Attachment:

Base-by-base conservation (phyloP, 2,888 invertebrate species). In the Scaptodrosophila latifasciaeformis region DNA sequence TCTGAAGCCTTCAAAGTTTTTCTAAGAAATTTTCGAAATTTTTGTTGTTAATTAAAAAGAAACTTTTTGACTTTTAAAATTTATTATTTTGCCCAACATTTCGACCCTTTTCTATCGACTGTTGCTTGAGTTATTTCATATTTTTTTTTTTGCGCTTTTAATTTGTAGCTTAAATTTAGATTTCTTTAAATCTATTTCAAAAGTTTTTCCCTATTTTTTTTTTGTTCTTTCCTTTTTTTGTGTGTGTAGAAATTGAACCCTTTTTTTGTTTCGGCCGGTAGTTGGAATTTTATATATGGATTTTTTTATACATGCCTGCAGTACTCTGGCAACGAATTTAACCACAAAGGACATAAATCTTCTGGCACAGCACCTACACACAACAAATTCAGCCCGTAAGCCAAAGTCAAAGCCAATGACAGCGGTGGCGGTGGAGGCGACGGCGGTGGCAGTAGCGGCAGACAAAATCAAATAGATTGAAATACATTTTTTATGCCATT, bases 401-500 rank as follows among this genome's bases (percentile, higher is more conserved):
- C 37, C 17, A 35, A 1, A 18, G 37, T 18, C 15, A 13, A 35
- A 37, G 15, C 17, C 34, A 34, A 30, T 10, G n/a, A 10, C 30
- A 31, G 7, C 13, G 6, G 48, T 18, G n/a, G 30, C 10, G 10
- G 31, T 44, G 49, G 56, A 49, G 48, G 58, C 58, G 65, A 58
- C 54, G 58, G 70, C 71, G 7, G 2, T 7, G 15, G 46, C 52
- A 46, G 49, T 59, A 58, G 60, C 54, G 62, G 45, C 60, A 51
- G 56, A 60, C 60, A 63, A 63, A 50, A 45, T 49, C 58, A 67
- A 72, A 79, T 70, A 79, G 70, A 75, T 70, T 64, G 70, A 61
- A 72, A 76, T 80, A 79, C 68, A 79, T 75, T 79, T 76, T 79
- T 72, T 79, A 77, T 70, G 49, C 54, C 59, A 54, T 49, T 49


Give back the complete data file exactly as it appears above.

Base-by-base conservation (phyloP, 2,888 invertebrate species). In the Scaptodrosophila latifasciaeformis region DNA sequence TCTGAAGCCTTCAAAGTTTTTCTAAGAAATTTTCGAAATTTTTGTTGTTAATTAAAAAGAAACTTTTTGACTTTTAAAATTTATTATTTTGCCCAACATTTCGACCCTTTTCTATCGACTGTTGCTTGAGTTATTTCATATTTTTTTTTTTGCGCTTTTAATTTGTAGCTTAAATTTAGATTTCTTTAAATCTATTTCAAAAGTTTTTCCCTATTTTTTTTTTGTTCTTTCCTTTTTTTGTGTGTGTAGAAATTGAACCCTTTTTTTGTTTCGGCCGGTAGTTGGAATTTTATATATGGATTTTTTTATACATGCCTGCAGTACTCTGGCAACGAATTTAACCACAAAGGACATAAATCTTCTGGCACAGCACCTACACACAACAAATTCAGCCCGTAAGCCAAAGTCAAAGCCAATGACAGCGGTGGCGGTGGAGGCGACGGCGGTGGCAGTAGCGGCAGACAAAATCAAATAGATTGAAATACATTTTTTATGCCATT, bases 401-500 rank as follows among this genome's bases (percentile, higher is more conserved):
- C 37, C 17, A 35, A 1, A 18, G 37, T 18, C 15, A 13, A 35
- A 37, G 15, C 17, C 34, A 34, A 30, T 10, G n/a, A 10, C 30
- A 31, G 7, C 13, G 6, G 48, T 18, G n/a, G 30, C 10, G 10
- G 31, T 44, G 49, G 56, A 49, G 48, G 58, C 58, G 65, A 58
- C 54, G 58, G 70, C 71, G 7, G 2, T 7, G 15, G 46, C 52
- A 46, G 49, T 59, A 58, G 60, C 54, G 62, G 45, C 60, A 51
- G 56, A 60, C 60, A 63, A 63, A 50, A 45, T 49, C 58, A 67
- A 72, A 79, T 70, A 79, G 70, A 75, T 70, T 64, G 70, A 61
- A 72, A 76, T 80, A 79, C 68, A 79, T 75, T 79, T 76, T 79
- T 72, T 79, A 77, T 70, G 49, C 54, C 59, A 54, T 49, T 49